The Urban Court Managers Network
The Justice Management Institute, the National Association for Court Management and the Bureau of Justice Assistance of the US Department of Justice
The Urban Court Managers' Network was formed in 1997 to help strengthen the ability of leaders in large urban trial court to work more effectively - with each other, with key justice system policy makers, and with practitioners in their own jurisdictions - to improve justice operations. The Network provides a way for those managing urban trial courts to see new programs, share experiences and ideas, and discuss with their colleagues the unique challenges faced in leading and managing these large, complex organizations. Usually there is only one or a very small number of large trial courts in a state, so the Network provides an opportunity for these leaders to interact with leaders of similar courts in other states. A major objective is to provide a forum for trial court managers to discuss common issues and opportunities informally, candidly, and in-depth.
The Network is co-sponsored by The Justice Management Institute (JMI) and The National Association for Court Management (NACM) and is funded by grants from The Bureau of Justice Assistance (BJA) of the U.S. Department of Justice.
The Network is designed to help leaders in large urban trial courts, so the membership is limited to the larger trial courts in the country. In addition in order to facilitate discussion at the meetings, the membership is kept relatively small. Members are invited to join by the Network's steering committee. Since it was formed thirty-five people from seventeen states and the District of Columbia have been members of the Network.
The current Network members include:
- Ray Billotte, District Court Administrator, Fifth Judicial District of PA, Pittsburgh, Pennsylvania
- Mike Bridenback, Court Administrator, Thirteenth Judicial Circuit Court, Hillsborough County, Tampa, Florida
- Alan Carlson, Chief Executive Officer, Superior Court of California, County of Orange, Santa Ana, California
- John A. Clarke, Executive Officer/Clerk, Superior Court of California, County of Los Angeles, Los Angeles, California
- Duane B. Delaney, Clerk of the Court, Superior Court of the District of Columbia, Washington, DC
- Pamela Harris, Court Administrator, Montgomery County Circuit Court, Rockville, Maryland
- Collins Ijoma, Trial Court Administrator, Superior Court of New Jersey, Essex Vicinage, Newark, New Jersey
- Matthew M. McConville, District Administrator and Clerk of the Court, Denver County Court, Denver, Colorado
- Michael D. Planet, Court Executive Officer, Superior Court of California, County of Ventura, Ventura, California
- Marcus Reinkensmeyer, Trial Courts Administrator, Superior Court of Arizona in Maricopa County, Phoenix, Arizona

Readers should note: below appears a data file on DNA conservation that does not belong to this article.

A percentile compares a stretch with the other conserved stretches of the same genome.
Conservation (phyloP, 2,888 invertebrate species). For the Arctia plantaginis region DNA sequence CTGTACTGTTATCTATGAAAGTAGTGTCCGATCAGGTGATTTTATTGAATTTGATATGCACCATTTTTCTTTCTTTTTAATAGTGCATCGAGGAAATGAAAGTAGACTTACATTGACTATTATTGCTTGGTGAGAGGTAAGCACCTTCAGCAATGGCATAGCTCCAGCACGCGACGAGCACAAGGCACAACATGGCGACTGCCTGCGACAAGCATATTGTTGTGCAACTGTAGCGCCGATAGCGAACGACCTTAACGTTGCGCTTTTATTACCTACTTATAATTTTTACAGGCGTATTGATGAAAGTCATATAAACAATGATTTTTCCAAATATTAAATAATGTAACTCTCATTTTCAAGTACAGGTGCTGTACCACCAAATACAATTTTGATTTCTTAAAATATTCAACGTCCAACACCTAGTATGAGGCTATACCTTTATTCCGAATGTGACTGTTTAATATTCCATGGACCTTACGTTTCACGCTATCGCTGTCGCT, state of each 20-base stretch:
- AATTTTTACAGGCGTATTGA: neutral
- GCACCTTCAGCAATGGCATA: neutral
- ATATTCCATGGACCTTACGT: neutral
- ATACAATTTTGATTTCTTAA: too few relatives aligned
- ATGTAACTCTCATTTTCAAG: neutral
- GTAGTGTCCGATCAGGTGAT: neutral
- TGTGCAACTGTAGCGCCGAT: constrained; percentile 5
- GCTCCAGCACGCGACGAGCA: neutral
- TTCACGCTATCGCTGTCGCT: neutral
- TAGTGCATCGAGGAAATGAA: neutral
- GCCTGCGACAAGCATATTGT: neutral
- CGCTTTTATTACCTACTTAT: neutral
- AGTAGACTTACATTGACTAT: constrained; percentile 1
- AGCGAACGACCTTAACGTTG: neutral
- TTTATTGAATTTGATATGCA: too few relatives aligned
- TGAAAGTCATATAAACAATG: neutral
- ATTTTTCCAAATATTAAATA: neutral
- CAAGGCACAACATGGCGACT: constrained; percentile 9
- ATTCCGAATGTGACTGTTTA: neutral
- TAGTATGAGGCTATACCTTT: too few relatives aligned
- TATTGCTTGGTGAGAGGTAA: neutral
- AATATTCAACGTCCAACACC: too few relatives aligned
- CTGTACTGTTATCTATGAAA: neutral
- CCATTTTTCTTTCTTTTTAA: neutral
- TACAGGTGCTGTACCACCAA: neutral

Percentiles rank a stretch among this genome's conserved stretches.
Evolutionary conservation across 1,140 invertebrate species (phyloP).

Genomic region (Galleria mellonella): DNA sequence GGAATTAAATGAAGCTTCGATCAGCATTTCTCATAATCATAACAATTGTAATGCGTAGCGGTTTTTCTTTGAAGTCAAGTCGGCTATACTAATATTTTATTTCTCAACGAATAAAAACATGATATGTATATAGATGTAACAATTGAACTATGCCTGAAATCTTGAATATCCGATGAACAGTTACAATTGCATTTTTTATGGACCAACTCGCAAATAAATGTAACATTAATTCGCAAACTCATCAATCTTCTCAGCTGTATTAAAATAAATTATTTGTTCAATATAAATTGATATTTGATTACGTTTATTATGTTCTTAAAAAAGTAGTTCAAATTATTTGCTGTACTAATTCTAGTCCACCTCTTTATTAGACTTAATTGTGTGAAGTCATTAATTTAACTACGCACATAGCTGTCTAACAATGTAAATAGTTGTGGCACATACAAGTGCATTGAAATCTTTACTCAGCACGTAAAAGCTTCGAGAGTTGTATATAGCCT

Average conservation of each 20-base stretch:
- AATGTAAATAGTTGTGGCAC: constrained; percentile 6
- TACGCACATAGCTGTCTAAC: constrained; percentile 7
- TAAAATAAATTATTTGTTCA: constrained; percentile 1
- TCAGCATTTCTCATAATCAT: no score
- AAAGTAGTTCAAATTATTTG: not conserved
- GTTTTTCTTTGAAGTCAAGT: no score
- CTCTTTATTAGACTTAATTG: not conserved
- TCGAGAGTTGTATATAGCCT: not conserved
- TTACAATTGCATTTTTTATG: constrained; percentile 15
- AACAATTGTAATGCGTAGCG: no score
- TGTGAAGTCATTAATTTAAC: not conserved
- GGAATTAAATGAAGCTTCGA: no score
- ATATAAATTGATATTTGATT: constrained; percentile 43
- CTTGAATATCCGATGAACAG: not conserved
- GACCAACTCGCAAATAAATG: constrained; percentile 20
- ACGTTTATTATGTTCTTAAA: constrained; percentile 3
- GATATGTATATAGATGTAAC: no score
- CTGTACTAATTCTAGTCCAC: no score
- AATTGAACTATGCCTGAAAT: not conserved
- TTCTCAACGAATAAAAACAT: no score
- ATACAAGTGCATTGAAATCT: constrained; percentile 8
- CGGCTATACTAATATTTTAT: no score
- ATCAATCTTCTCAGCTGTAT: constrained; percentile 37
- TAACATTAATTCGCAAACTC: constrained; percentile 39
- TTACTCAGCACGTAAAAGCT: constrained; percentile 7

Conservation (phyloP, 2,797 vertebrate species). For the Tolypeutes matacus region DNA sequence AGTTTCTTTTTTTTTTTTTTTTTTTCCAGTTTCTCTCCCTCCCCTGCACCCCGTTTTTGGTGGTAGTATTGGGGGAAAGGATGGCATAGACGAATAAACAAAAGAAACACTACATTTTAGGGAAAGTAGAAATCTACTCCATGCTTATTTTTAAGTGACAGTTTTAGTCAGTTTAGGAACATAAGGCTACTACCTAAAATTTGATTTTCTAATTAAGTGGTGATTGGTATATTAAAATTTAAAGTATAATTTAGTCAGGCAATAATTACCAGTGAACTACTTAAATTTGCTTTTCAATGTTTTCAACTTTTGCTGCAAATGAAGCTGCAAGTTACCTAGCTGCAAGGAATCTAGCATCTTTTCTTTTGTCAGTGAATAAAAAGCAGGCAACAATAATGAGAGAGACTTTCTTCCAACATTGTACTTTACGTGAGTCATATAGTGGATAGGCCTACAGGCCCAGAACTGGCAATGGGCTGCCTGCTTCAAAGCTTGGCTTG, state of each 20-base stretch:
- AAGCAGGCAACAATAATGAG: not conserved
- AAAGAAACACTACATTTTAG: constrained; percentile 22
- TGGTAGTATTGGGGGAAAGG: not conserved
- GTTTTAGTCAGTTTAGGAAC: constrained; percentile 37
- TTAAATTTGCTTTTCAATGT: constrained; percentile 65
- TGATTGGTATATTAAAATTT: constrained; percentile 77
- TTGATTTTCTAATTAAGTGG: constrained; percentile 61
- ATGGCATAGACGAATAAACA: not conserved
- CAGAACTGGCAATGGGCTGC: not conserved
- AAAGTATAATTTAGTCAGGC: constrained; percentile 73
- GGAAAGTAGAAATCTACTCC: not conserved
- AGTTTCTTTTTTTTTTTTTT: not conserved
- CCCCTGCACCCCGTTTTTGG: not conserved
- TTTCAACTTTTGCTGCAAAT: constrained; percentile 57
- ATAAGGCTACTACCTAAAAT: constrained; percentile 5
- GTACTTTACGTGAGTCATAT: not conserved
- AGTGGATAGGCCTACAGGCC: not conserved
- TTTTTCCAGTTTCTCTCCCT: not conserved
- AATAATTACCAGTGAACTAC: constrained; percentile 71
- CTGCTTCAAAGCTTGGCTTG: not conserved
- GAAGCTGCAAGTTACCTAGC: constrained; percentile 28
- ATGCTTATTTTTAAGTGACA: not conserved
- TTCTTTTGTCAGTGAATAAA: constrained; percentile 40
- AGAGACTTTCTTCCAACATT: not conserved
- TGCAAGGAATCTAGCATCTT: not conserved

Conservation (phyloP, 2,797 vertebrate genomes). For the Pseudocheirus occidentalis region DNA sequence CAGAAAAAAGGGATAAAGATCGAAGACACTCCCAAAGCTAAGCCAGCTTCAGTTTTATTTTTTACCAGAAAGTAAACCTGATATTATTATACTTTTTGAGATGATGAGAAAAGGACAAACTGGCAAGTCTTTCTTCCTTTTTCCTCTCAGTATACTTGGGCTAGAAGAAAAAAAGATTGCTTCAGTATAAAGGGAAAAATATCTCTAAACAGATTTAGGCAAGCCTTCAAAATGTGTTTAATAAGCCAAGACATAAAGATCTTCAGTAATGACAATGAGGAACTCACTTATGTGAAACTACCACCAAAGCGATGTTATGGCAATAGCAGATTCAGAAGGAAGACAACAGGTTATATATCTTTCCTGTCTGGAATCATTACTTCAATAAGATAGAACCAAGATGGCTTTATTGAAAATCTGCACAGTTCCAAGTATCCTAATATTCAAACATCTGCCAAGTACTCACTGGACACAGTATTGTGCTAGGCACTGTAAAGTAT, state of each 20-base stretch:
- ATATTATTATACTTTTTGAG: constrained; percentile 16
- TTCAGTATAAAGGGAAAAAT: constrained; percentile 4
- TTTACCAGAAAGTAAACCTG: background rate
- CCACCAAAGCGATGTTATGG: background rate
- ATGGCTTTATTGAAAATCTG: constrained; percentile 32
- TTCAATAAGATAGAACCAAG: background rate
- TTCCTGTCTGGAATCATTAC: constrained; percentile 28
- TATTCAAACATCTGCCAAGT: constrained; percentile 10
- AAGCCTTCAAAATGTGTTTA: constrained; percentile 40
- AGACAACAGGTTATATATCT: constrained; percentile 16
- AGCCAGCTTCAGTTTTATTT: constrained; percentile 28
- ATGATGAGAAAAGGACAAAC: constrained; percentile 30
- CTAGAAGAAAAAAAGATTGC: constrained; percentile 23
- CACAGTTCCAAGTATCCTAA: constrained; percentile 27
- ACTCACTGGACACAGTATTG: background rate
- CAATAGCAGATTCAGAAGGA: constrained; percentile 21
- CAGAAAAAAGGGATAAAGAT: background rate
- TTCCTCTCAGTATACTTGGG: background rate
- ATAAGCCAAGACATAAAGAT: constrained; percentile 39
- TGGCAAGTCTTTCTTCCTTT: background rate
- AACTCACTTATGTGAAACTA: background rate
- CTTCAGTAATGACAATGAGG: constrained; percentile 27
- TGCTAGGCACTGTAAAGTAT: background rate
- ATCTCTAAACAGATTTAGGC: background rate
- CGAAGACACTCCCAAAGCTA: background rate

- Mark Thompson, District Court Administrator, Fourth Judicial District Court, Hennepin County, Minneapolis, Minnesota
- Kiri Torre, Chief Executive Officer, Superior Court of California, County of Santa Clara, San Jose, California
- Robert Wessels, Court Manager, County Courts at Law, Harris County, Houston, Texas
- Yolande Williams, Seattle Municipal Court, Seattle, Washington
There are few obligations of members beyond attending the meetings. If the court manager cannot attend, no one can attend in his/her place. Depending on individual situations, if a member misses three consecutive meetings the steering committee may replace that member.
There is also an expectation that each member will host a meeting of the Network. From the first meeting in 1998 through the end of 2005 the Network has visited 21 courts in 19 cities located in 10 states and the District of Columbia.
The members' lodging, per diem and travel costs are paid by the grant. Although there are no grant funds available to defray the costs, judges and staff from member courts are encouraged to attend every meeting along with the member, at the member court's expense.
The Network conducts semi-annual 2 day high-energy interactive meetings hosted by one of the member courts in their city. The meetings are centered around a visit to the host court to see presentations about programs and engage in interactive discussions about local court innovations and other topics of current interest. The presentations are primarily made by judges, court staff, and other justice system professionals from the host jurisdiction as well as by other colleagues and by experts from the field of court administration.
Every meeting focuses on a variety of topics decided upon by the host court and the Network steering committee members. Among the topics that have been explored at the meetings are:
- Access to Justice